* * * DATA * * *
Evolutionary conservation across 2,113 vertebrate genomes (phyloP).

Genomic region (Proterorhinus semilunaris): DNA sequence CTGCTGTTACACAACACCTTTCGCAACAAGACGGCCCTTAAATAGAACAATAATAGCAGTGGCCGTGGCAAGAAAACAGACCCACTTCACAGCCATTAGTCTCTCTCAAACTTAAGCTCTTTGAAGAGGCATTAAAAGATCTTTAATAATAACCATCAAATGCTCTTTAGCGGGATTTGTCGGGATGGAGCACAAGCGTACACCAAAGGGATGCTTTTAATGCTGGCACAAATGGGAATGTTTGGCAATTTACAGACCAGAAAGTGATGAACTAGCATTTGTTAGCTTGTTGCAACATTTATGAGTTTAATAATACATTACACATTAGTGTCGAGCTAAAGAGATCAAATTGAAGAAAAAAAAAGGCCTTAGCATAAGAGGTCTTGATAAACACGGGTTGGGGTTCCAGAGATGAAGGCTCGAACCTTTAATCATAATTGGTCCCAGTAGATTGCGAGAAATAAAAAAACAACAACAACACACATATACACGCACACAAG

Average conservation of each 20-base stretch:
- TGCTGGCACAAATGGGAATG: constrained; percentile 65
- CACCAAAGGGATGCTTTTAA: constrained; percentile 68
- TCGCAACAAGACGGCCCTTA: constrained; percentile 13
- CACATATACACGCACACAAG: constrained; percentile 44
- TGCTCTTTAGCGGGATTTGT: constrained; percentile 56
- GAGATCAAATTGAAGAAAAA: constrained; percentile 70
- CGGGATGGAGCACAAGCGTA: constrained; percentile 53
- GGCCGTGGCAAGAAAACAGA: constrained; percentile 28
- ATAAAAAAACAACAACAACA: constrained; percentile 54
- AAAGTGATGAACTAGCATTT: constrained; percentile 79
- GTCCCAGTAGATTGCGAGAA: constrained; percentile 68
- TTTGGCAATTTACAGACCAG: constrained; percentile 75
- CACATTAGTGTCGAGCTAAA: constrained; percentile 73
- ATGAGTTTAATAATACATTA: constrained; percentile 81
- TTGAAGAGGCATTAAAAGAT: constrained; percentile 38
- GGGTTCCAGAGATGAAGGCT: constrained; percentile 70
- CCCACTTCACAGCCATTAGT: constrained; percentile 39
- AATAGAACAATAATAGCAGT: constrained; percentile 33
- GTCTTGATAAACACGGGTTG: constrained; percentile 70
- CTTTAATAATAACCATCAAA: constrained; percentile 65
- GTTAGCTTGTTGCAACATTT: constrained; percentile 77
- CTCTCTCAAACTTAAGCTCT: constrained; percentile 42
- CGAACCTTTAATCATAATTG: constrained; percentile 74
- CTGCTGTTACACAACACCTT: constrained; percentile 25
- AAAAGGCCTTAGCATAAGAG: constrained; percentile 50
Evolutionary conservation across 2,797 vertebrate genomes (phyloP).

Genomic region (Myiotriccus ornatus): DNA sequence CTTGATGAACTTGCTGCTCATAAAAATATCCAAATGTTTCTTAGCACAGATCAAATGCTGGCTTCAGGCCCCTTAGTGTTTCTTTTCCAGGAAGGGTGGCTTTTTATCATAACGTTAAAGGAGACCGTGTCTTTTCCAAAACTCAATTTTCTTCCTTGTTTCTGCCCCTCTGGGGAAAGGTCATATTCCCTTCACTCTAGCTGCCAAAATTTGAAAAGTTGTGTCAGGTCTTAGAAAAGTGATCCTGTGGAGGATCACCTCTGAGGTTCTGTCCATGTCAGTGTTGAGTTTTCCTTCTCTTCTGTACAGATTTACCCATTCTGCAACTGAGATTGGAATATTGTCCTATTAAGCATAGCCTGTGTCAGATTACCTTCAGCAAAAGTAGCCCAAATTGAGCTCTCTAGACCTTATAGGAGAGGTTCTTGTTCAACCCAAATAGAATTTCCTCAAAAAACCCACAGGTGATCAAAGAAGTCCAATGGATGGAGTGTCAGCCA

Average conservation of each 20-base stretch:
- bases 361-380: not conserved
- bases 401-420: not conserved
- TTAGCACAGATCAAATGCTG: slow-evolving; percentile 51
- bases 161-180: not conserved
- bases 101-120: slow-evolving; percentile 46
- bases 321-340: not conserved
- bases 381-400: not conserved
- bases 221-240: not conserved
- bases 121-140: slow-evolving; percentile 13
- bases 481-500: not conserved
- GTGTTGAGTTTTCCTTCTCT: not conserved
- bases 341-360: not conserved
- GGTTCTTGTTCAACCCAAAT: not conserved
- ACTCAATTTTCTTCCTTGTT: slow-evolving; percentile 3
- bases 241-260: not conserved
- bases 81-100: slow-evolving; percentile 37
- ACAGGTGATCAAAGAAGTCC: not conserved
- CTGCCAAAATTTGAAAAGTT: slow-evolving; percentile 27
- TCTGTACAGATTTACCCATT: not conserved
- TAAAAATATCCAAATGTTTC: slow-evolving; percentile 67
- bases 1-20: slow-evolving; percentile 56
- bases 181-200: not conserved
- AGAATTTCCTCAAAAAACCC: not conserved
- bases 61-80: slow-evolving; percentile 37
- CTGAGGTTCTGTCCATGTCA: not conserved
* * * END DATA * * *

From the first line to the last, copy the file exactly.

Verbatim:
Evolutionary conservation across 2,113 vertebrate genomes (phyloP).

Genomic region (Proterorhinus semilunaris): DNA sequence CTGCTGTTACACAACACCTTTCGCAACAAGACGGCCCTTAAATAGAACAATAATAGCAGTGGCCGTGGCAAGAAAACAGACCCACTTCACAGCCATTAGTCTCTCTCAAACTTAAGCTCTTTGAAGAGGCATTAAAAGATCTTTAATAATAACCATCAAATGCTCTTTAGCGGGATTTGTCGGGATGGAGCACAAGCGTACACCAAAGGGATGCTTTTAATGCTGGCACAAATGGGAATGTTTGGCAATTTACAGACCAGAAAGTGATGAACTAGCATTTGTTAGCTTGTTGCAACATTTATGAGTTTAATAATACATTACACATTAGTGTCGAGCTAAAGAGATCAAATTGAAGAAAAAAAAAGGCCTTAGCATAAGAGGTCTTGATAAACACGGGTTGGGGTTCCAGAGATGAAGGCTCGAACCTTTAATCATAATTGGTCCCAGTAGATTGCGAGAAATAAAAAAACAACAACAACACACATATACACGCACACAAG

Average conservation of each 20-base stretch:
- TGCTGGCACAAATGGGAATG: constrained; percentile 65
- CACCAAAGGGATGCTTTTAA: constrained; percentile 68
- TCGCAACAAGACGGCCCTTA: constrained; percentile 13
- CACATATACACGCACACAAG: constrained; percentile 44
- TGCTCTTTAGCGGGATTTGT: constrained; percentile 56
- GAGATCAAATTGAAGAAAAA: constrained; percentile 70
- CGGGATGGAGCACAAGCGTA: constrained; percentile 53
- GGCCGTGGCAAGAAAACAGA: constrained; percentile 28
- ATAAAAAAACAACAACAACA: constrained; percentile 54
- AAAGTGATGAACTAGCATTT: constrained; percentile 79
- GTCCCAGTAGATTGCGAGAA: constrained; percentile 68
- TTTGGCAATTTACAGACCAG: constrained; percentile 75
- CACATTAGTGTCGAGCTAAA: constrained; percentile 73
- ATGAGTTTAATAATACATTA: constrained; percentile 81
- TTGAAGAGGCATTAAAAGAT: constrained; percentile 38
- GGGTTCCAGAGATGAAGGCT: constrained; percentile 70
- CCCACTTCACAGCCATTAGT: constrained; percentile 39
- AATAGAACAATAATAGCAGT: constrained; percentile 33
- GTCTTGATAAACACGGGTTG: constrained; percentile 70
- CTTTAATAATAACCATCAAA: constrained; percentile 65
- GTTAGCTTGTTGCAACATTT: constrained; percentile 77
- CTCTCTCAAACTTAAGCTCT: constrained; percentile 42
- CGAACCTTTAATCATAATTG: constrained; percentile 74
- CTGCTGTTACACAACACCTT: constrained; percentile 25
- AAAAGGCCTTAGCATAAGAG: constrained; percentile 50
Evolutionary conservation across 2,797 vertebrate genomes (phyloP).

Genomic region (Myiotriccus ornatus): DNA sequence CTTGATGAACTTGCTGCTCATAAAAATATCCAAATGTTTCTTAGCACAGATCAAATGCTGGCTTCAGGCCCCTTAGTGTTTCTTTTCCAGGAAGGGTGGCTTTTTATCATAACGTTAAAGGAGACCGTGTCTTTTCCAAAACTCAATTTTCTTCCTTGTTTCTGCCCCTCTGGGGAAAGGTCATATTCCCTTCACTCTAGCTGCCAAAATTTGAAAAGTTGTGTCAGGTCTTAGAAAAGTGATCCTGTGGAGGATCACCTCTGAGGTTCTGTCCATGTCAGTGTTGAGTTTTCCTTCTCTTCTGTACAGATTTACCCATTCTGCAACTGAGATTGGAATATTGTCCTATTAAGCATAGCCTGTGTCAGATTACCTTCAGCAAAAGTAGCCCAAATTGAGCTCTCTAGACCTTATAGGAGAGGTTCTTGTTCAACCCAAATAGAATTTCCTCAAAAAACCCACAGGTGATCAAAGAAGTCCAATGGATGGAGTGTCAGCCA

Average conservation of each 20-base stretch:
- bases 361-380: not conserved
- bases 401-420: not conserved
- TTAGCACAGATCAAATGCTG: slow-evolving; percentile 51
- bases 161-180: not conserved
- bases 101-120: slow-evolving; percentile 46
- bases 321-340: not conserved
- bases 381-400: not conserved
- bases 221-240: not conserved
- bases 121-140: slow-evolving; percentile 13
- bases 481-500: not conserved
- GTGTTGAGTTTTCCTTCTCT: not conserved
- bases 341-360: not conserved
- GGTTCTTGTTCAACCCAAAT: not conserved
- ACTCAATTTTCTTCCTTGTT: slow-evolving; percentile 3
- bases 241-260: not conserved
- bases 81-100: slow-evolving; percentile 37
- ACAGGTGATCAAAGAAGTCC: not conserved
- CTGCCAAAATTTGAAAAGTT: slow-evolving; percentile 27
- TCTGTACAGATTTACCCATT: not conserved
- TAAAAATATCCAAATGTTTC: slow-evolving; percentile 67
- bases 1-20: slow-evolving; percentile 56
- bases 181-200: not conserved
- AGAATTTCCTCAAAAAACCC: not conserved
- bases 61-80: slow-evolving; percentile 37
- CTGAGGTTCTGTCCATGTCA: not conserved